cambered leading edges

A camber in a sail is more concerned with the center of the sail
rather than the trailing edge of the sail.

A Camber is defined as   1.a A slightly arched surface, as of a road
a ship's deck, or an airfoil.  b. The condition of having an arched surface.

The term comes from the Latin CHAMBER which means an enclosed space or

On the sails of a sail boat the "camber" forms just behind the mast 
pushing the sail out giving the arched look the sailor than pulls the
trailing edge of the sail taught thus removing the billow/arch from the 
back half of the sail. this then gives tha sail more of a billow in the
front and tapers it off in back just like an airplane wing.

On a kite the leading edge would serve the same purpose as the mast
on a sail boat. The camber would form in the area just behind the leading edge
in just about the center of the wing and the trailing edge needs to be
kept tight to maintain the airfoil shape of the wing. 

Sail makers for boats cut the fabric so that their is more fabric in the 
area just behing the mast and the center of the sail this allows them to 
controle the shape of the airfoil.

The only kite on the market that I know uses this is the Jabberwalky by
Bob Childes. I talked with him to great extent about his kite at Grand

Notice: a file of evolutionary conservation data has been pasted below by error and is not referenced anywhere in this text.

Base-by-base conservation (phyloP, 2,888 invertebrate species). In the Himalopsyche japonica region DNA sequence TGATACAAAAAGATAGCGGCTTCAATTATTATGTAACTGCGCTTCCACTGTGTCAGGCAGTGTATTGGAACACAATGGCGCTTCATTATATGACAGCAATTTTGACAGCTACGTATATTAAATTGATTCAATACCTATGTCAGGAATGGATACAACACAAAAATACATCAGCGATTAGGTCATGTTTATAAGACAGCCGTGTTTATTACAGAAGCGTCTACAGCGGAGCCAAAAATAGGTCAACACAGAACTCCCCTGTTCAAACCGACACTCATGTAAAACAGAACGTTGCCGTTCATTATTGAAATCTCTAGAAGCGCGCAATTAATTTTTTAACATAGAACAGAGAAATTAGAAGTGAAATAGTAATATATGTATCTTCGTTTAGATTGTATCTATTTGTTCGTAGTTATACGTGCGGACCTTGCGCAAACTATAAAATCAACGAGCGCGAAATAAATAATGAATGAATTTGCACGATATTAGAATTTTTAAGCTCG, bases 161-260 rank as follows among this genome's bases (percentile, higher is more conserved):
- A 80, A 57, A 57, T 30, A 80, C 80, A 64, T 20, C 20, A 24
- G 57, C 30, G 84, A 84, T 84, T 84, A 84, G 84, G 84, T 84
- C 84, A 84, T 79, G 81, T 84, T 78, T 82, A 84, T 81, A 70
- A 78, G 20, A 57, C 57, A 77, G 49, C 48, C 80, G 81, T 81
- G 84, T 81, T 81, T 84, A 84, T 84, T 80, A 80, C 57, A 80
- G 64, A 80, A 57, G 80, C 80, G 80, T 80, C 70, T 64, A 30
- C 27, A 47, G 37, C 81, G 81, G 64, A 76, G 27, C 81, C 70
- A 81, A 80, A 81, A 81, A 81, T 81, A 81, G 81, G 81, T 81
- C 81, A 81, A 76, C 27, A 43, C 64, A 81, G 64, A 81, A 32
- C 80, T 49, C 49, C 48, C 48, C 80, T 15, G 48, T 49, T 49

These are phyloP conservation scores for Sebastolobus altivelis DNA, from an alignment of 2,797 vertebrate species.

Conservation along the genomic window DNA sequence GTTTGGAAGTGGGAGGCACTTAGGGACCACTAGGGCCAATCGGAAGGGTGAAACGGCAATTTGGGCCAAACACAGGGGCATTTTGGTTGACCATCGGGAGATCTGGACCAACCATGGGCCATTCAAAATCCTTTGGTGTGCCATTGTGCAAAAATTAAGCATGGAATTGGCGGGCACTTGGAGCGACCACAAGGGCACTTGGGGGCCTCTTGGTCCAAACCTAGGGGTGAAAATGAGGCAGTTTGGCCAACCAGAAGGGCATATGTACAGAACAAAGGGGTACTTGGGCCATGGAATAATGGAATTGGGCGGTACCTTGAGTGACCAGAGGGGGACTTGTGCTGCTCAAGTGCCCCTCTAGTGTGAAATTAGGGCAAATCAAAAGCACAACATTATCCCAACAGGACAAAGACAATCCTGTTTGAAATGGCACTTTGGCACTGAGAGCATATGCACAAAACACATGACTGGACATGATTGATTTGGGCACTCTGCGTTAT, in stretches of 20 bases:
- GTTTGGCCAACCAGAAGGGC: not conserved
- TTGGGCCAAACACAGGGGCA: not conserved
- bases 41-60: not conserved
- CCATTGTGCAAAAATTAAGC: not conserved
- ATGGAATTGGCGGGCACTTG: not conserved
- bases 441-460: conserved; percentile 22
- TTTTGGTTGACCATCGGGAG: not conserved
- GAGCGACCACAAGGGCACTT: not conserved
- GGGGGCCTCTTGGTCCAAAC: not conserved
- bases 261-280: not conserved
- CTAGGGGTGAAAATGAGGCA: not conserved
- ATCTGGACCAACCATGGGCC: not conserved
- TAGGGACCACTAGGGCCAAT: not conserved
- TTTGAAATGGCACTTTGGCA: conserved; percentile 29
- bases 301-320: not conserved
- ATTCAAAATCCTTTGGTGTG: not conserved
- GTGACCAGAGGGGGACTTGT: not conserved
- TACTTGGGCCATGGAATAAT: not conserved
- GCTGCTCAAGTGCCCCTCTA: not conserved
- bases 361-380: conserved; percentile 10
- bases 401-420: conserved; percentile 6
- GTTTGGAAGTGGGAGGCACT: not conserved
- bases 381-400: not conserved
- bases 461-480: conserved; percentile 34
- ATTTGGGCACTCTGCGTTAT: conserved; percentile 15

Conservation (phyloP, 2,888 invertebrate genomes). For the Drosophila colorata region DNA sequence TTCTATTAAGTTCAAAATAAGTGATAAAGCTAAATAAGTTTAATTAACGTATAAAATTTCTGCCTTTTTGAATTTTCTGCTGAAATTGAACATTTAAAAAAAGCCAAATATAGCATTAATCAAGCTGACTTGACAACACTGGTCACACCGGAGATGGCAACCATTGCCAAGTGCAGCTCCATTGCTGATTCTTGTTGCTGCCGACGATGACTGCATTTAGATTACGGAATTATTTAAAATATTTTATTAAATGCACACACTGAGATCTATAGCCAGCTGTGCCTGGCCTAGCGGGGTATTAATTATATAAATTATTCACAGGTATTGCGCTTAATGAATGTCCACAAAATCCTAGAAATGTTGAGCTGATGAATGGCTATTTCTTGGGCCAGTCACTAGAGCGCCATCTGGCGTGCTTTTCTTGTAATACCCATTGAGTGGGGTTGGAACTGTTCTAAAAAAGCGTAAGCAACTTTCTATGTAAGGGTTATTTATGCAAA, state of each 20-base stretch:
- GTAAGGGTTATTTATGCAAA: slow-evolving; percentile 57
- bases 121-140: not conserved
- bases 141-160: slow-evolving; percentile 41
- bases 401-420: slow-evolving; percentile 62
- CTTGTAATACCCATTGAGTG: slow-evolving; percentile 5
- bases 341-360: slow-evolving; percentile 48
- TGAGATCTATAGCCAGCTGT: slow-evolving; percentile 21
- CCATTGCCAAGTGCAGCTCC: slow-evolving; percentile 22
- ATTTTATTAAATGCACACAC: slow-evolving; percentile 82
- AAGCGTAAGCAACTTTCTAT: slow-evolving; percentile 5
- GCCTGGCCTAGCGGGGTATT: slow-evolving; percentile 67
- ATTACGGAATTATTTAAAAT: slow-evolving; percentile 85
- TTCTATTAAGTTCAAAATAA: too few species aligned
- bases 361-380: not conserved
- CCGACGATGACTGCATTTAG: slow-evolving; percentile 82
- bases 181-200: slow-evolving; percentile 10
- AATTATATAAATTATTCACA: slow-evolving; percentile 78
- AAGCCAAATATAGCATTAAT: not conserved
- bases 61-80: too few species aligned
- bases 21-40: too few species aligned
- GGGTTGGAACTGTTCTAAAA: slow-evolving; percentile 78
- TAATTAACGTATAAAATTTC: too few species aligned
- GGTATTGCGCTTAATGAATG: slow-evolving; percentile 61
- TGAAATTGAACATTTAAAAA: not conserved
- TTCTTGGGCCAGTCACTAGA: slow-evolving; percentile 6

Haven three weeks ago and if you look at the grain of the fabric and
the stitching the three pannels just behind the leading edge are laid
out so as to give the maximum strech from nose to wing tip. and he uses
one straight and one zig zag stich to join the pannels. Where in the 
rest of the kite he uses two straight stiches. It is in those three
pannels that the camber is supposed to form. on my Big Brother I think
the two pannels that sit just behind the pannel that runs parallel 
to the leading edge, but above the trailing edge pannel,(one will be
white and one the color of the kite) work to forn the camber. However
I have no confirmation on this.

In any case whatever the two kites are doing they do extreamly well and
this is the way it has been explained to me by Bob Childes and some sailing
friends of mine.

Happy Flying                       George     North@frith.egr.msu.edu

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